1. Glenn Stok profile image98
      Glenn Stokposted 2 months ago in reply to this

      Teri, What you are missing in your understanding is that most traffic comes from mobile devices these days. HubPages automatically makes everything single column when viewed on smartphones, so your photos in the right column will fall into place with the text. If you're not careful, they may fall into place in the wrong location and that will make it even worse for your reader to follow along.

      That's why single column is required now for consideration to be moved to the network niche sites.

      You don't need a smart phone to verify how your hub looks. You can see it by clicking the "Mobile Preview" tab in the hubtool. It's important to do that for every new hub you publish. I even do it when I edit older hubs to make them mobile-friendly.

      1. DrMark1961 profile image89
        DrMark1961posted 2 months ago in reply to this

        Single column is only a consideration for moving to niche sites IF you are asking HP to move a specific hub

        1. Glenn Stok profile image98
          Glenn Stokposted 2 months ago in reply to this

          No Mark. Single column is also a consideration if you want to make your hub mobile-friendly. That's why I told Teri to view her hubs in Mobile Preview, and Marisa confirmed that suggestion.

    2. Marisa Wright profile image93
      Marisa Wrightposted 2 months ago in reply to this

      Teri, I'm like you and MUCH prefer the right-floated layout for Hubs, but we can't change the fact that most people are viewing our Hubs on a smartphone.  When they do that, HubPages changes the format of our Hubs whether we like it or not!

      To see what they see, click on Preview and make sure you're looking at the Mobile version. Prepare for a shock, because it may ruin the way your Hubs flow:  if you right-float a photo, then it appears ABOVE the text full-width.

  7. TeriSilver profile image92
    TeriSilverposted 2 months ago

    I tried to look at some of my older hubs but do not see a mobile preview option.  I do notice that some of the hubs moved to niche sites still lay out the way I originally set them (in other words, they were not moved by editors).  Some others (later-written) that editors did review for the niche sites had their photos tweaked (these hubs don't have as many pictures than the earlier ones do).  Do I assume that the mobile preview is there when the hub is being created?  When I put the older ones in edit m ode, I do not see the mobile option.

    1. TeriSilver profile image92
      TeriSilverposted 2 months ago in reply to this

      Wait, now I can see it. Some don't change, though.  The worse part is that the Google ads come in between the content and can be very confusing to the reader.  Why this is better, overall, than an eBay ad, for  example,  I don't understand.  The continuity of all hubs is ruined with these inserted ads in the midst of content. It surprised me that anyone would read through the whole article(s).  People scrolling through the article get lost. "Then again, it's more important for readers to see the ads than the information they seek," she said sarcastically.

      1. Glenn Stok profile image98
        Glenn Stokposted 2 months ago in reply to this

        Teri, the difference between eBay ads and Google ads is that Google places ads that are related to the interests of the specific reader. The ads that you see are not the same as the ads that your readers see.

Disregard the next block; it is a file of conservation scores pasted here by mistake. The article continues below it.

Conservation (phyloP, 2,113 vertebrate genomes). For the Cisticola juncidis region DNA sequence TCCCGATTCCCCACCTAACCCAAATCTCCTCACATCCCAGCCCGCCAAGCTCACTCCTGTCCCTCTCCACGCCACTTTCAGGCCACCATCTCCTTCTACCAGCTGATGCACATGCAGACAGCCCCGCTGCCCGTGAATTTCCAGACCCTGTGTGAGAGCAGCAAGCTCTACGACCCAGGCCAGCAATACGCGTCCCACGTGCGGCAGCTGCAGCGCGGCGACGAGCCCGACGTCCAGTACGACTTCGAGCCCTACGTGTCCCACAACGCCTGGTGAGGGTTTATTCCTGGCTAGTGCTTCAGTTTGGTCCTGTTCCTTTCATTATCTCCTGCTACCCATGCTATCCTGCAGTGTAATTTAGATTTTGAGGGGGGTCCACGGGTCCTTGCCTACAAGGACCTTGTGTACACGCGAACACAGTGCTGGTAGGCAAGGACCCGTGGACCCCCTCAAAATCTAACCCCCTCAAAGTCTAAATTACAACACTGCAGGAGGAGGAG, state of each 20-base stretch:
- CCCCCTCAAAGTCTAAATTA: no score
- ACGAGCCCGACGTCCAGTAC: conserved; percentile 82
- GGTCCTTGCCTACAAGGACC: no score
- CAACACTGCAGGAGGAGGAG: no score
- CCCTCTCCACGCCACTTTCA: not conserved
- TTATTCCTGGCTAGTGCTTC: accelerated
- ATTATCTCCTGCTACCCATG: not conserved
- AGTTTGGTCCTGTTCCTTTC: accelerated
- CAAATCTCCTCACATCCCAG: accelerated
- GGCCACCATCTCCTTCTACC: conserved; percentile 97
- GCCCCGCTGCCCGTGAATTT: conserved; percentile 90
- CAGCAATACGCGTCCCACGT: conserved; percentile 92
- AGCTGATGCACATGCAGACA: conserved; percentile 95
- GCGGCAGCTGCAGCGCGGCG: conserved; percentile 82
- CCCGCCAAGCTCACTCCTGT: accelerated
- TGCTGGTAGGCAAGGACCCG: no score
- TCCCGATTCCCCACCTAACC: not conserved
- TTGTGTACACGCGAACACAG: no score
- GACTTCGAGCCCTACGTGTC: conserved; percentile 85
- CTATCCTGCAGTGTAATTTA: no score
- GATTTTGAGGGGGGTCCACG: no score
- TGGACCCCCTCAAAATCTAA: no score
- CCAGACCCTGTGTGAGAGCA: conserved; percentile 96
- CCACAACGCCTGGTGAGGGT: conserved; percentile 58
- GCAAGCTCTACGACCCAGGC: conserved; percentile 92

I agree with you that the Google ads in mobile view break up the flow, but on the other hand, they are specifically related to the reader. Therefore those ads can work well to bring you advertising revenue, unlike eBay ads (which have been a huge failure).

        1. TeriSilver profile image92
          TeriSilverposted 2 months ago in reply to this

          I think that Google ads are only specific to the reader if the reader "opts in" to that and lets the advertisers use the demographics of age,  gender and the area they live in (for examples).  I have said "no" to targeted ads to myself.  Probably why I get ads for prostate meds and the like. :-)  BTW, I'm not against removing eBay ads because they vary so much.  But it's really the distraction that I am concerned about. Google ads supposedly bring in revenue but it will take a million years before I reach their payout level.

          1. Glenn Stok profile image98
            Glenn Stokposted 2 months ago in reply to this

            The Google default is to be opted in. Most people never even know that they can opt out.

            Personally, when I'm reading articles from various sources across the web, I'd rather see ads that are related to my interests rather than getting random ads. It's a better reader experience in my opinion, so I suspect that's why Google defaults to leaving people opted in.

          2. Marisa Wright profile image93
            Marisa Wrightposted 2 months ago in reply to this

            Teri, are you signed up for HP Ads?   If so, most of the Google ads you see on your Hub are, in fact, HP Ads.  HP Ads are a mixture of Google and other advertising. 

            If you're signed up for HP Ads, the ONLY real Google ad you have on each Hub is right down at the very end of the Hub. That's why you never earn anything from them!

  8. TeriSilver profile image92
    TeriSilverposted 8 weeks ago

    I'm not sure I know the difference between HP ads and Google ads but yes, I am signed up with the HP ad program; that's how I get my income from HP.  In any case, the ads have nothing to do with the content and are distracting. But that's what content sites need the ads to be; distracting enough to bring the reader to the advertisement and click on the link. It's designed that way.